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a rudimentary caesar wheel
#1
so this is a rudimentary caesar wheel built 'from the ground up'. No classes, functions, or imported modules (other than random from the std lib). It proved significantly more time consuming and difficult to write than I anticipated... I learned that lists tend to ignore duplicate (string char) when populating?

Also on my github acct

here's the src:

#!usr/bin/env python3
#caesarwheel0.py

import random

base_wheel = ['a','b','c','d','e','f','g','h','i','j','k','l','m','n',
'o','p','q','r','s','t','u','v','w','x','y','z']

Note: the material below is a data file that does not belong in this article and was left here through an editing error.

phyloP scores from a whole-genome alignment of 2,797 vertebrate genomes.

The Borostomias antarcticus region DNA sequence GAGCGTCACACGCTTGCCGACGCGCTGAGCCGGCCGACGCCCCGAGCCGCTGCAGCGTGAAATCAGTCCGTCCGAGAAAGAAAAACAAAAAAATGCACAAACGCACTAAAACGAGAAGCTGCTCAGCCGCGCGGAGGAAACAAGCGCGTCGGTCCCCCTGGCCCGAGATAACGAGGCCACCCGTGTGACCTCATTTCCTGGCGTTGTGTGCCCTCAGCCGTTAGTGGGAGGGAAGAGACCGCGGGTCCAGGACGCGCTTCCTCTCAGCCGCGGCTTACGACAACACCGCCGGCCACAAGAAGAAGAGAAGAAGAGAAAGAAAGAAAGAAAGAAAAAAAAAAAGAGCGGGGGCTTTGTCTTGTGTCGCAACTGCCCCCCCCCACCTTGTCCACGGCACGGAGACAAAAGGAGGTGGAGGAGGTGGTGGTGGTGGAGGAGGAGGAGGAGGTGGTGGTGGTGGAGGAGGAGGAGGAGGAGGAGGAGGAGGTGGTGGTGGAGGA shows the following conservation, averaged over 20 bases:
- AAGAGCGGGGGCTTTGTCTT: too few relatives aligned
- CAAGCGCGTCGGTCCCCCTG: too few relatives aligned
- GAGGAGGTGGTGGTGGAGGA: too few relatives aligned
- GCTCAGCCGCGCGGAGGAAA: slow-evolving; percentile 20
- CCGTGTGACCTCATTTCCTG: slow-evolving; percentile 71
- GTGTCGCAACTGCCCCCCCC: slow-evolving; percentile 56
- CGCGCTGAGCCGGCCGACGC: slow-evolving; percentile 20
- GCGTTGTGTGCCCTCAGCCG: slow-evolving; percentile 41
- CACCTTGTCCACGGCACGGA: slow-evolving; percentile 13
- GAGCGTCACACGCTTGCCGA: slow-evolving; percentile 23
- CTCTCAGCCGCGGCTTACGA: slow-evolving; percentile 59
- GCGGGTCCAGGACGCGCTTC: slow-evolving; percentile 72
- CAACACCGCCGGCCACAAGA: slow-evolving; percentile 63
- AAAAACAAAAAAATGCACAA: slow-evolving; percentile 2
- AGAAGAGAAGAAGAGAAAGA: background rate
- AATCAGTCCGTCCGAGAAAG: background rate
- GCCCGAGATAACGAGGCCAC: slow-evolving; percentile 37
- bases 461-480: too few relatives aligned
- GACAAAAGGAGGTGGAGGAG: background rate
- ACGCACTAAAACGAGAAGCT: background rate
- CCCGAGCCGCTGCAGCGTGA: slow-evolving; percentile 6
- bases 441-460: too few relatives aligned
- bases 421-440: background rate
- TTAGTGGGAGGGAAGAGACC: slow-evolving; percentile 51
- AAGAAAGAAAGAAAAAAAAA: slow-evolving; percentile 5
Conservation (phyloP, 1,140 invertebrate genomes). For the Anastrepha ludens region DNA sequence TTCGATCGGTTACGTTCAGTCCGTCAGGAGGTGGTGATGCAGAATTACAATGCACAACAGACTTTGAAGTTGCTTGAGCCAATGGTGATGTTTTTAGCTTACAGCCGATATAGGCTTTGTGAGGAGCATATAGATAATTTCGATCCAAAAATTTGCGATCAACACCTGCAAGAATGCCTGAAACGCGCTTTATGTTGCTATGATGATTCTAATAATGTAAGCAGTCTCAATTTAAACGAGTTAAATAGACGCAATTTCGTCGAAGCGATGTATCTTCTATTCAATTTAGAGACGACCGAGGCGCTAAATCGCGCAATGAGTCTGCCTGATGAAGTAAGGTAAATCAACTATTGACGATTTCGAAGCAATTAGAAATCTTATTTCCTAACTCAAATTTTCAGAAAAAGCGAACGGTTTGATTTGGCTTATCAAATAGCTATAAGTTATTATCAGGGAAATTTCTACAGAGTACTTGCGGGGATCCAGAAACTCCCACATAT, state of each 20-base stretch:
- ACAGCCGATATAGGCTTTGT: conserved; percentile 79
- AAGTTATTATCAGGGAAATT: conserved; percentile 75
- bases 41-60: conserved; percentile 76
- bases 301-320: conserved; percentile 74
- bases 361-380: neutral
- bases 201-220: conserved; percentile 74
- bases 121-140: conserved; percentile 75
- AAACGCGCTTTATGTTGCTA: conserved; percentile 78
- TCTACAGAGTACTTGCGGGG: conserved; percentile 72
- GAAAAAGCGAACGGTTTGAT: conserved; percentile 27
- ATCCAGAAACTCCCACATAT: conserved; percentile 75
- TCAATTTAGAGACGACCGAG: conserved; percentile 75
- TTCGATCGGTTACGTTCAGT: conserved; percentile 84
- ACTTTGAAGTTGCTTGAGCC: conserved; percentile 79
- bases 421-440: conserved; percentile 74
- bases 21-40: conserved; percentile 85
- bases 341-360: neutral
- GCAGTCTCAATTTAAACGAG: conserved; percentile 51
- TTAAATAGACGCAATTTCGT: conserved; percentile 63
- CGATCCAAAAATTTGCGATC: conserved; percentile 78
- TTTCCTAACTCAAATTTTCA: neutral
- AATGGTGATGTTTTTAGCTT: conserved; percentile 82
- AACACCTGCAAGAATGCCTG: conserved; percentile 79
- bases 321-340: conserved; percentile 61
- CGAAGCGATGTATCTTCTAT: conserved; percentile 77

print(list(enumerate(base_wheel)))
new_wheel = []

spinner = random.randint(0,25)

#populate reorganized base_wheel
for b in base_wheel:
	new_wheel.append(base_wheel[spinner])
	spinner -= 1

word = str(input('enter word: '))

my_letters = list(word.strip())
print(my_letters)
new_word_list = []

for k,v in list(enumerate(base_wheel)):
	if v in my_letters:
		print(f'k:{k}\nm:{v}\n\n')
		new_word_list.append(new_wheel[k])

print(new_word_list)
print(''.join(new_word_list))
Quote
#2
(Apr-12-2018, 01:14 AM)mepyyeti Wrote: learned that lists tend to ignore duplicate (string char) when populating
I'm not quite sure what this should mean. There is no problem to have duplicate elements in a list. In a dict keys are unique, but values - may be not. and set is unordered collection of unique elements
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